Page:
The material, cut, design and general hard wearing nature of the Craghopper kiwi stretch trousers is a hands down winner for me when you consider the price compared to the "bigger" outdoor names.
wintertree - on 08 Jun 2014
In reply to Jen 'Banksy' Banks:
Would "made to measure" be a key to good fitting climbing trousers - for both genders? This could accommodate the unusual degres of freedom needed for climbing combined with the wide range of calf muscle development and human form.

Something like asuitthatfits.com? You have a CAD patten than is adjusted to the pertinent measurements on a per-person basis. Printed paper templates or a CNC cloth cutter (do these exist?) let you make a bespoke fitted pair almost as easily as a stock pair.

Chuck in a choice of materials and you're going to make some very happy climbers with bright red/yellow/purple knee pads...
Post edited at 10:04
The Ex-Engineer - on 08 Jun 2014
In reply to Jen 'Banksy' Banks: From my perspective the problem isn't just with outdoor trousers, it is ALL trousers; it is almost completely impossible to find any men's trousers in a 28" LONG.

Other than a poor range of sizes (which seems to be a perennial complaint from many others of varying body shapes) my main complaint is that even when I find a pair of general outdoor trousers in a really good rip-stop fabric (e.g. TNF Paramount Peak) which don't really fit, they end up with both the stitching in the back pockets and then the fabric on the seat failing within months.

Another minor gripe is that various soft-shell trousers flair a bit too much round the ankles to be ideal for climbing.

That said, at the moment I'd just settle for having a choice of slightly more than zero from most outdoor shops and manufacturers.
Robert Durran - on 08 Jun 2014
In reply to Jen 'Banksy' Banks:
I think the problem with what climbers (of both genders) wear on their legs is that they (and therefore the manufacturers) are, in fact, prepared to sacrifice functionality for fashion (ie people want to wear them in the pub afterwards without feeling they look a bit of a pratt). So they get what the deserve. The perfect solution has been out there all along in the form of stretchy leggings. Powerstretch when its chilly, something thinner when its warmer.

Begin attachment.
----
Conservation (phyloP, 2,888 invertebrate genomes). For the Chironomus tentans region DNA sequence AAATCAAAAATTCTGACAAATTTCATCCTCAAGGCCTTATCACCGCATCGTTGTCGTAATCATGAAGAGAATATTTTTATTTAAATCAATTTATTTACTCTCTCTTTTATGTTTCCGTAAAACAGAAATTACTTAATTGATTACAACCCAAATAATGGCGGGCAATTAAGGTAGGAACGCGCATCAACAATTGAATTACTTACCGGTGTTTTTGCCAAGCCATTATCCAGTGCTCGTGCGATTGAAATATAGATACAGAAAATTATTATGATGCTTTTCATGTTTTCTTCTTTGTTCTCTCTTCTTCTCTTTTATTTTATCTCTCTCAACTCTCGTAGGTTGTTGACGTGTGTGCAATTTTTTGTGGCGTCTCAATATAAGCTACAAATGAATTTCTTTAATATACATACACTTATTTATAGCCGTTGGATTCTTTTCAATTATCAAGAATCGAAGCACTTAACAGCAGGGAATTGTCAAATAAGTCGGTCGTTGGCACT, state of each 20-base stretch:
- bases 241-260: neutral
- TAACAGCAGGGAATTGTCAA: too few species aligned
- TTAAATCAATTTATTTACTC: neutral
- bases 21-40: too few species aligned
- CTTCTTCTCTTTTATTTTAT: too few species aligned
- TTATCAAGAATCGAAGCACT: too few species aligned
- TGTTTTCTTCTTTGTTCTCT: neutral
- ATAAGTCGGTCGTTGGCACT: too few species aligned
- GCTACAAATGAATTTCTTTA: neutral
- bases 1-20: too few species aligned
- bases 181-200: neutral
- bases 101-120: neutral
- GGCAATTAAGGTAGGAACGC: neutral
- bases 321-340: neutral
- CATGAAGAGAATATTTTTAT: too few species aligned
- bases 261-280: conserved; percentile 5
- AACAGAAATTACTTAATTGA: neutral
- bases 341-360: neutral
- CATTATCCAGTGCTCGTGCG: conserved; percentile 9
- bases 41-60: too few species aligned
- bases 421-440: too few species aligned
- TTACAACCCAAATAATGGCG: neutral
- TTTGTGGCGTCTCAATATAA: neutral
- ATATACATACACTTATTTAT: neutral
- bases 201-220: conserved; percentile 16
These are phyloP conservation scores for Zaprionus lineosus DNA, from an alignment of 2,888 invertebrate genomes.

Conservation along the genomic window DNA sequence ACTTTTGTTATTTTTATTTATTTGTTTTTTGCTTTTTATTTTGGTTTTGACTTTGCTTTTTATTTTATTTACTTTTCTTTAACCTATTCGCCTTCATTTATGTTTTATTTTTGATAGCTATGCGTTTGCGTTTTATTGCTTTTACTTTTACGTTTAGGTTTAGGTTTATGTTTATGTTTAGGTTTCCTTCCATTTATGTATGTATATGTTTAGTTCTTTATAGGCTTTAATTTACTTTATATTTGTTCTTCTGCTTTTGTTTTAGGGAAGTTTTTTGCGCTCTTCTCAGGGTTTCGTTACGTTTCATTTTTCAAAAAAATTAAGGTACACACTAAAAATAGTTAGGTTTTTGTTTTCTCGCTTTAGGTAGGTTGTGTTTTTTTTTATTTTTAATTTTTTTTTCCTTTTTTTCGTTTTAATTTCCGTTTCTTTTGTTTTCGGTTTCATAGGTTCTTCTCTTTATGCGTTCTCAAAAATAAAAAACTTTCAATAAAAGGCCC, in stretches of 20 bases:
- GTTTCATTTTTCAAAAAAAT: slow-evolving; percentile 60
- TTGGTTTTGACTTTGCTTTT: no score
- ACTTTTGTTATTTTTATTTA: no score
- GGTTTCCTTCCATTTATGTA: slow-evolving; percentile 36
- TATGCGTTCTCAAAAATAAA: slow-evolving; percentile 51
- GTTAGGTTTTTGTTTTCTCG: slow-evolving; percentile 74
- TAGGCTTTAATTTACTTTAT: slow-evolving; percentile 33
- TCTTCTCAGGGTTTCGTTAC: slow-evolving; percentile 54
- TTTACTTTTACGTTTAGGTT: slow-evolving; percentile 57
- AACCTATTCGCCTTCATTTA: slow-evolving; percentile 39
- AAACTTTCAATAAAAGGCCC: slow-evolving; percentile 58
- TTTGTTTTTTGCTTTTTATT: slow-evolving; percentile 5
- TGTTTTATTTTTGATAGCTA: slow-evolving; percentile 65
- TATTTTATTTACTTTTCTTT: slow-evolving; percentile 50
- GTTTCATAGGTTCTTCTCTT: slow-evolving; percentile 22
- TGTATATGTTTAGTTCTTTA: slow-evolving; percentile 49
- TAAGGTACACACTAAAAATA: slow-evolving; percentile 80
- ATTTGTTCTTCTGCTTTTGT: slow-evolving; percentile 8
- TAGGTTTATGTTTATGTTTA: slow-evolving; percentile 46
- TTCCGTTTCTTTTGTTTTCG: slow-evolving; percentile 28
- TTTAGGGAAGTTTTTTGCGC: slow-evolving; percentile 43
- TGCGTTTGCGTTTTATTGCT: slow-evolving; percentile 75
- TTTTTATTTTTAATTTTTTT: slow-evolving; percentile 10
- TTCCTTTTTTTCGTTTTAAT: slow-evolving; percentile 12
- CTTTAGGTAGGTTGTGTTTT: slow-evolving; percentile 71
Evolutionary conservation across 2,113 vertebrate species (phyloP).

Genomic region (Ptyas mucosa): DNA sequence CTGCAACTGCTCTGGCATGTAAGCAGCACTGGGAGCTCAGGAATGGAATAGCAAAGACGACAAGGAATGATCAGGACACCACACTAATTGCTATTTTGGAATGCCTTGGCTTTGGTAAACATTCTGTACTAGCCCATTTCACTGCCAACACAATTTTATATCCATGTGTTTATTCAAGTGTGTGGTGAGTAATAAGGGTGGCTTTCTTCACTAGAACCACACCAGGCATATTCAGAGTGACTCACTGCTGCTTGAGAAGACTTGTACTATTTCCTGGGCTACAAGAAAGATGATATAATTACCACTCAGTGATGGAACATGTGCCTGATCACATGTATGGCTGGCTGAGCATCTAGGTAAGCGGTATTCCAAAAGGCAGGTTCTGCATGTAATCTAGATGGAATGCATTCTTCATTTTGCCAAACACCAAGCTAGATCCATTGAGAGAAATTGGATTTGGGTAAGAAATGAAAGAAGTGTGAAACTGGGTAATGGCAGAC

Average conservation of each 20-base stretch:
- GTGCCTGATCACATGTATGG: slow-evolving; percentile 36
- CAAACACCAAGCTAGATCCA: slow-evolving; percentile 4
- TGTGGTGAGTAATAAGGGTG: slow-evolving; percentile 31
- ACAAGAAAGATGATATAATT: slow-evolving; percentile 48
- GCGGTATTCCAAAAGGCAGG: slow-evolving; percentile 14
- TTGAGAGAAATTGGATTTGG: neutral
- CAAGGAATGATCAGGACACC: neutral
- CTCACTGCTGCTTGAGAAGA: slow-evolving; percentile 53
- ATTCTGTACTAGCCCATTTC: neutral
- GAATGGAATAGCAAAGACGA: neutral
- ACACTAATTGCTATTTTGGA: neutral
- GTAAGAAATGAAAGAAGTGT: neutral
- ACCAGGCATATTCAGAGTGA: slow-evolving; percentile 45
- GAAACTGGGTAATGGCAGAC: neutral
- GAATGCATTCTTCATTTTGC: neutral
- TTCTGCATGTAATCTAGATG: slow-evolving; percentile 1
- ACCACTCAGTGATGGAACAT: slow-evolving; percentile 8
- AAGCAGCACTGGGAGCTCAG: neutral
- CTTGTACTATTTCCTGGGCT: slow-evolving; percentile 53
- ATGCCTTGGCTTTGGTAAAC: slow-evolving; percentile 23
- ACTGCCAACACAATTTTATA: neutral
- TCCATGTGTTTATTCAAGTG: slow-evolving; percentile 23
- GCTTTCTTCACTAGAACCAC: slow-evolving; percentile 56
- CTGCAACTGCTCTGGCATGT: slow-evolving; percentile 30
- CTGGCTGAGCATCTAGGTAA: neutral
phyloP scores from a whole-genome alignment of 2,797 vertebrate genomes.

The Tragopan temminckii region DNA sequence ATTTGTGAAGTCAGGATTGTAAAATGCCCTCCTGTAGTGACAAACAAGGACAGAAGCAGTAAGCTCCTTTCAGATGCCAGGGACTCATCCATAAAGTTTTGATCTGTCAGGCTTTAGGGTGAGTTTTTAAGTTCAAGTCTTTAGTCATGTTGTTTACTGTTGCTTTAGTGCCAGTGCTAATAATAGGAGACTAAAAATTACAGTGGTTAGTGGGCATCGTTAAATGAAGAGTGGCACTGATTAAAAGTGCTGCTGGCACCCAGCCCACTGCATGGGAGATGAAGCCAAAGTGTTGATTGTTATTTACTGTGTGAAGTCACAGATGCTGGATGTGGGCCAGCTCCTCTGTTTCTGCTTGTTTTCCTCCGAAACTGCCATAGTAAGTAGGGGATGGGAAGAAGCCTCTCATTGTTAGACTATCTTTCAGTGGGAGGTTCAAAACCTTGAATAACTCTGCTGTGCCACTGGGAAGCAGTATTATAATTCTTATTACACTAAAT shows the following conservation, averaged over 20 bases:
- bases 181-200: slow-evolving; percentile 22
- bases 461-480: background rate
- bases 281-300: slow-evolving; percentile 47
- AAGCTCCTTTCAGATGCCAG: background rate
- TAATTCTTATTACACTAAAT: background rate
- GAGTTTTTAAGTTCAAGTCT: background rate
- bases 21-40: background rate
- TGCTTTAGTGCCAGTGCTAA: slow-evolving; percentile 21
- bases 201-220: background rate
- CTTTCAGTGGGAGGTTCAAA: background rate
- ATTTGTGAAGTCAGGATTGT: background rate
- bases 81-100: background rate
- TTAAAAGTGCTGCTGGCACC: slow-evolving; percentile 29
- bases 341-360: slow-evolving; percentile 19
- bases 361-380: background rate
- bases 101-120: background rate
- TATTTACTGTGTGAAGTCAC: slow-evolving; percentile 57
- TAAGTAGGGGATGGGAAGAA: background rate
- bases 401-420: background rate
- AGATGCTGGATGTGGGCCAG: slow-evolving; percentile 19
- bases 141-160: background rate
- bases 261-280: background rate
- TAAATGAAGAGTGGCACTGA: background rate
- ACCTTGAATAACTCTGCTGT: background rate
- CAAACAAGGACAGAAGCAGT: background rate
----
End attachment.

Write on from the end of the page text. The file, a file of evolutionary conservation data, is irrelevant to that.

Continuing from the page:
Survey done.
Post edited at 11:34
deepsoup - on 08 Jun 2014
In reply to girlymonkey:
> So if I try to buy trousers I often find that if they fit over my thighs, they are too big at the waist.

A more common problem for muscular women I'm sure, but that's not only a problem with women's clothing.

I took a little gamble and chipped in for a pair of fancy jeans here: https://www.kickstarter.com/projects/barbellapparel/barbell-denim-functional-denim-has-arrived
Should be arriving in a couple of months or so, quite exciting. (Fingers crossed they'll fit.) :O)
deepsoup - on 08 Jun 2014
In reply to rgold:
> I too am the wrong gender for your survey.

OP says "OPEN to MALE and FEMALE feedback to get a general overview!"

I just did the survey, it's only a single page of sensible questions (with just a couple of questions marked "girls only"). Took about 5mins. :o)

climbingpixie - on 08 Jun 2014
In reply to rgold:

> Here is a simple test. Put on the pants and do a high-step. If this drags the pant material across the knee and thigh, then the pants are going to impede climbing motion.

^^ This, exactly. Virtually every pair of climbing trousers I've tried has this failing. If I can't do a high step in them then I'm not buying them for climbing. Also, elasticated waists ftw. An obvious choice for trousers you are wearing under a harness.

Thankfully I have found the holy grail of climbing trousers and have a pair of elasticated waist, drawstring cuffed, totally stretchy and comfortable ones from E9. And they're purple velvet!! Only downside is they're winter weight so a bit warm now so I'm on the lookout for a summer weight version.



iccle_bully - on 08 Jun 2014
Not a great survey, you have already made up your mind and the questions are biased to back that up. Personally I don't have a problem getting trousers, I particularly love the E9 cord ones. What I do struggle with is tops, all women apparently have slim shoulders and no lats.
girlymonkey - on 08 Jun 2014
In reply to iccle_bully:

Yep, this problem with tops for me too!
marsbar - on 08 Jun 2014
In reply to Jen 'Banksy' Banks:

I think fit is more an issue than fabric. However if you could come up with a fabric that drapes and slides for movement like a soft light jersey but with increased durability that fine knits don't have then you could be on to a winner.

I wear dance trousers fantastic for movement but they are not durable.
purplemonkeyelephant - on 08 Jun 2014
In reply to Jen 'Banksy' Banks:

Bump, will do later :)
rgold - on 08 Jun 2014
In reply to deepsoup:
> (In reply to rgold)
> [...]
>
> OP says "OPEN to MALE and FEMALE feedback to get a general overview!"
>
Oh...ok...I filled it out.